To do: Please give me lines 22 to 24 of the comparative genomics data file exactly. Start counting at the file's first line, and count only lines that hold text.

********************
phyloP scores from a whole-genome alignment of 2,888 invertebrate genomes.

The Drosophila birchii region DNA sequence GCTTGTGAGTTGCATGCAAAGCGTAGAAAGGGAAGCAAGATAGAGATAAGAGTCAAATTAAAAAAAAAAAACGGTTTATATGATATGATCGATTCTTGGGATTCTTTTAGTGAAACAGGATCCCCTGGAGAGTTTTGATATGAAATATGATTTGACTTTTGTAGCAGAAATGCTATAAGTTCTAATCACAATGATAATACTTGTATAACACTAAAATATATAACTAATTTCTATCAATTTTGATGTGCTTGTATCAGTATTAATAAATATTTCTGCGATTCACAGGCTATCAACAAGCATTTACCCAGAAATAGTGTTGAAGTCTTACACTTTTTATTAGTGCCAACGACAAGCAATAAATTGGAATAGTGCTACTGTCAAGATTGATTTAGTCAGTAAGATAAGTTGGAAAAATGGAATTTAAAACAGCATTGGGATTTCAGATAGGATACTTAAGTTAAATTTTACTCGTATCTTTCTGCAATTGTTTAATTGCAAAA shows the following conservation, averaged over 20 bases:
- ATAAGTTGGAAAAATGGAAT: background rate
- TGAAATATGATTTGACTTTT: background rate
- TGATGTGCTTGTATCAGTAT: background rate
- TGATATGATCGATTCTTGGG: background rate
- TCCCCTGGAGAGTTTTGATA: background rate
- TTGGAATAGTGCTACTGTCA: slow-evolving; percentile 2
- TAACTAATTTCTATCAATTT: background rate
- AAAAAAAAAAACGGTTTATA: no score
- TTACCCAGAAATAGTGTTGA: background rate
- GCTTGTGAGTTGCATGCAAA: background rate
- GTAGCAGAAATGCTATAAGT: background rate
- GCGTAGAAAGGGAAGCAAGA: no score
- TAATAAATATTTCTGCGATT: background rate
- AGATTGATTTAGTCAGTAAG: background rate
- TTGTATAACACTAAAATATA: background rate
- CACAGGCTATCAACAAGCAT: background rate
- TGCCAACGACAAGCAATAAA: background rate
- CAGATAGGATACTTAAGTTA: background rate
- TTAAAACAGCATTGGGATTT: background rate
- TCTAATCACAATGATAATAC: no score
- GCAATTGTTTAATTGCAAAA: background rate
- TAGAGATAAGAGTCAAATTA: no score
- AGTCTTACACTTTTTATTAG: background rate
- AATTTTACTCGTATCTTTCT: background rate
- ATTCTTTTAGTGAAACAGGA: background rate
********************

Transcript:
- TCTAATCACAATGATAATAC: no score
- GCAATTGTTTAATTGCAAAA: background rate
- TAGAGATAAGAGTCAAATTA: no score